• This is one of my favorite books *ever.* I am currently listening to the audio version of Isaac’s Storm and thoroughly loving Erik Larsen once again – he just has such a distinct ability to take what any other author might write boringly, and makes it instead dramatic, educational, and suspenseful. Absolutely love this book. I’ve heard they’re going to make a film version soon, with Leonardo DiCaprio as the lead for H.H. Holmes – can’t wait to see it!

    • pickygirl

      I just loved all those great tidbits about Walt Disney and Helen Keller and everything. Fantastic. What is Isaac’s Storm about? Is it nonfiction too?

      • Yep, Isaac’s Storm is another non-fiction by Erik Larson. (He also has Thunderstruck which I have on my bookshelves). Isaac’s Storm is about the hurricane in Galveston in 1900 that completely destroyed the city just when it was beginning to be a major location for business and growth – so far it is unbelievable and amazing! And I just remembered that you live in Texas – you might like this one!

        • pickygirl

          Galveston is actually a little over an hour from me! That is so crazy. The hurricane of 1900 has always fascinated me. So many unbelievable stories came out of that. I am definitely adding it to the list. Thanks so much for telling me about it!

          • My husband was stationed for a short period of time with the Coast Guard in Galveston about 10 years ago and loved it – I want to visit, especially now that we’re listening to Isaac’s Storm. Well, not sure if anything is still standing after that hurricane, but still! I hope you enjoy it – and I can’t wait to start reading Thunderstruck, too. That one is supposed to be about a ship in Edwardian London – of course, my response when I picked it up was “Who cares what it’s about? Erik Larson wrote it!” ๐Ÿ™‚

  • I’ve been seeing this one around but haven’t been convinced enough to try it. I think you’ve stated well why I should read it so off I’m going to add it to Mt. toppling-over-TBR. Great review!

    • pickygirl

      I’m so glad I convinced you. Please let me know what you think of it. I hope you enjoy it as much as I did. And thanks for the compliment!

  • Yes, a terrific review. It brought the book back vividly to mind. I read it last year and enjoyed it very much. (The serial killer aspect of the story gave me the real creeps!)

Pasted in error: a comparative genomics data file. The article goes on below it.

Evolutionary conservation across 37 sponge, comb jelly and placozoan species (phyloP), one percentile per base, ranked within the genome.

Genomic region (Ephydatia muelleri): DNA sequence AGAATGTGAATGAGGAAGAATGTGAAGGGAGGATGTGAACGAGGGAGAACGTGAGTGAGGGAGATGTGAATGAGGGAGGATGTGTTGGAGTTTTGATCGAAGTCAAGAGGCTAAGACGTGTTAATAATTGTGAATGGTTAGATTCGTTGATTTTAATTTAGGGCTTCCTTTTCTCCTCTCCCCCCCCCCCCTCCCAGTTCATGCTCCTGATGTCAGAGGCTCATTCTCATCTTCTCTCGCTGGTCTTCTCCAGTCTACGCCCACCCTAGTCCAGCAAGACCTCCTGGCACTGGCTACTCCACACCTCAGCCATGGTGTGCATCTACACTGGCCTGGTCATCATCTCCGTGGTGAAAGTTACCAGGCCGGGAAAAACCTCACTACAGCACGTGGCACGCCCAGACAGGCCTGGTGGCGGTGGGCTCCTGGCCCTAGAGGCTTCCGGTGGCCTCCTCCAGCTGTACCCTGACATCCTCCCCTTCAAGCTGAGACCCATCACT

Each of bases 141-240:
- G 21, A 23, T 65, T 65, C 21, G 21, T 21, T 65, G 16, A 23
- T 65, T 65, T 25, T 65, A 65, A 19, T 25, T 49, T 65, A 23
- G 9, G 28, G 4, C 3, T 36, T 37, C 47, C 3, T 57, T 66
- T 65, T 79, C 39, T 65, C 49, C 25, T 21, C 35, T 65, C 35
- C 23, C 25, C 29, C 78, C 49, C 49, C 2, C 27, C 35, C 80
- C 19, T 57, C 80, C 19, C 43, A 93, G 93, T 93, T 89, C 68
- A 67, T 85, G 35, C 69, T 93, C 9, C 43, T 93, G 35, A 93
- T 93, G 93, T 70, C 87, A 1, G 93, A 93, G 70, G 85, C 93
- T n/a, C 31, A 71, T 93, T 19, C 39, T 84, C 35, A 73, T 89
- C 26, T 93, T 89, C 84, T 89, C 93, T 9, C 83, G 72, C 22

I mostly read fiction, but now and then there’s nothing like a really good non-fiction book. One you might like (though it is quite different from the Larson book) is THE LOST CITY OF Z by David Grann. It’s all about the search for an El Dorado-like city of gold in the Amazon region of South America. The story took place in the early part of the 20th century. I couldn’t put it down. ๐Ÿ™‚

    • pickygirl

      Wow. Thanks for the tip. I’ve heard the title but not what it was about.

      I felt the same way about the serial killer bit. Larson did a great job of ending sections in such a way that I was totally freaked out.

      Thanks for stopping by and saying hello!

  • Sweet – I just picked up a copy of this book and now I’m even more excited to read it.

    • pickygirl

      Oh my gosh – it’s phenomenal. I didn’t want to put it down, and it really made me want to go to Chicago. Enjoy!

  • I have to agree with you that the book was an excellent read and a real eye opener to a time period I have not read that much about. Actually it is the first book that I have ever read that revolves around a World Exposition and the one in Chicago was just so awe inspiring. Have now ordered his other book Isaac’s Storm, hoping that it will just as good. I do not agree with Coffee and a Book Chick that this is one of my favorite books ever, but it is definitely a well written book and the “murder castle” did give one a bit of a chill! Thanks for the review.

    • Same for me re: this being your first read about the World Exposition. I’d really like to read more about it and the one in Paris. Thank you for stopping by! It isn’t my favorite ever, but I really love the history and the great moments Larson creates. Good luck with Isaac’s Storm. I need to pick that one up as it is about a place right near me.